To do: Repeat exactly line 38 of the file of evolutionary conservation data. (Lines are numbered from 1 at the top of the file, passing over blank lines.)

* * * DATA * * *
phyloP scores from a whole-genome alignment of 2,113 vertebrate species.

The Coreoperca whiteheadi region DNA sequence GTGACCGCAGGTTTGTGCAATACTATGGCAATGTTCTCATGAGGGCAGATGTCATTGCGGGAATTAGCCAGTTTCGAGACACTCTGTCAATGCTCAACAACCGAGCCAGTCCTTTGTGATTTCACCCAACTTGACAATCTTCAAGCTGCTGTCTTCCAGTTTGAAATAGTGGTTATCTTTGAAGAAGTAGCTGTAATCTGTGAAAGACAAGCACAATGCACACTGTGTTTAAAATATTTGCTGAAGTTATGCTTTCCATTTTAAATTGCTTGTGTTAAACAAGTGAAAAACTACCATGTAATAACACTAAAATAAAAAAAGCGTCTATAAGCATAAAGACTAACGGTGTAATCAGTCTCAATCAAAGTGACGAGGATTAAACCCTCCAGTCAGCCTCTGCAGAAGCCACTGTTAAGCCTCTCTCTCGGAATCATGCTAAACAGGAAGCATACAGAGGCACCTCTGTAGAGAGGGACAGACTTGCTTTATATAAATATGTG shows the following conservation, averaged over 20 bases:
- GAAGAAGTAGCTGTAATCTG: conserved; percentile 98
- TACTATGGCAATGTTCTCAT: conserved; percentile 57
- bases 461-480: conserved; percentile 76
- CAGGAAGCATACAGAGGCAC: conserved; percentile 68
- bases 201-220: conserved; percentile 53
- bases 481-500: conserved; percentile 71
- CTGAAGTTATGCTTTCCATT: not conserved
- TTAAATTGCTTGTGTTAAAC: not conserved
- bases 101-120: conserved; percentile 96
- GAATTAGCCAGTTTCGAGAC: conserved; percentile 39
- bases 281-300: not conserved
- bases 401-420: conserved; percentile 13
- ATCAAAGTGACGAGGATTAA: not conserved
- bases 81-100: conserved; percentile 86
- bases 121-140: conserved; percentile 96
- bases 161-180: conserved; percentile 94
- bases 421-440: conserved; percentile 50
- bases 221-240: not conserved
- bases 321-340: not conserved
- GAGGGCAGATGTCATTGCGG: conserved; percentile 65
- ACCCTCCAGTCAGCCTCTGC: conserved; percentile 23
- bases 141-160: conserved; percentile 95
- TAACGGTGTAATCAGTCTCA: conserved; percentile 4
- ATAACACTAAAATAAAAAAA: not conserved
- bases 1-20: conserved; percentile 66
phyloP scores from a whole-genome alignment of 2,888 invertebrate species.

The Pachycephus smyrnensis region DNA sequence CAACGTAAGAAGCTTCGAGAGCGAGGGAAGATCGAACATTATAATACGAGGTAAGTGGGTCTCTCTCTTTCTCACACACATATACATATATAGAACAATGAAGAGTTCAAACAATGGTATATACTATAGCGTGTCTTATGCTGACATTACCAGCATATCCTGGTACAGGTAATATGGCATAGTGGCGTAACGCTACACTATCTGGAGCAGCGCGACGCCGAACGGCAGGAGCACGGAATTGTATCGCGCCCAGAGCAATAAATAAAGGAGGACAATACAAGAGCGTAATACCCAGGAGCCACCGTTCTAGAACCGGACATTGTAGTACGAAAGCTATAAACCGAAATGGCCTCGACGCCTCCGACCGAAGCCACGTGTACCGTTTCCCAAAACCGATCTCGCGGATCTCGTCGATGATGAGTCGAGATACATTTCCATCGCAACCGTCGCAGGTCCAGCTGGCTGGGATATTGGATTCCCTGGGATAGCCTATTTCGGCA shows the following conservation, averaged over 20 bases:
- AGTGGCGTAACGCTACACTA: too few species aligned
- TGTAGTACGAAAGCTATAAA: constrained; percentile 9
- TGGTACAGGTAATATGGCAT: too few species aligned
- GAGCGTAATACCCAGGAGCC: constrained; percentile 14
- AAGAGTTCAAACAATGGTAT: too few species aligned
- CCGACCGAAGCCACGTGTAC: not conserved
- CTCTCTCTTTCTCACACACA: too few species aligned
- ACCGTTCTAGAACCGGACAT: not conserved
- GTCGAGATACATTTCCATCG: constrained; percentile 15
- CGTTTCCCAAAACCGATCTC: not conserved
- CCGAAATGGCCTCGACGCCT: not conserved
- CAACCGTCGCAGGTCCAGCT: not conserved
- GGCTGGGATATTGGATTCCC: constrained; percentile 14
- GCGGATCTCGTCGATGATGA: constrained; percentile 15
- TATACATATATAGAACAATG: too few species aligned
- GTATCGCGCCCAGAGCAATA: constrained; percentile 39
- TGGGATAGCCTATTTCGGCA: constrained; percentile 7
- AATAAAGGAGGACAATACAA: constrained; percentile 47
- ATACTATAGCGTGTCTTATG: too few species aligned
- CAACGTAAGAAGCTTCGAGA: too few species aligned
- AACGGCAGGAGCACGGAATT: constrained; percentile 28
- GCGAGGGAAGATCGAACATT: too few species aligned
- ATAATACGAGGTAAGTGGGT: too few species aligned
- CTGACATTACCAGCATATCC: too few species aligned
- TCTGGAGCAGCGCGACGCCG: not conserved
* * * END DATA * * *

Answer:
- GTCGAGATACATTTCCATCG: constrained; percentile 15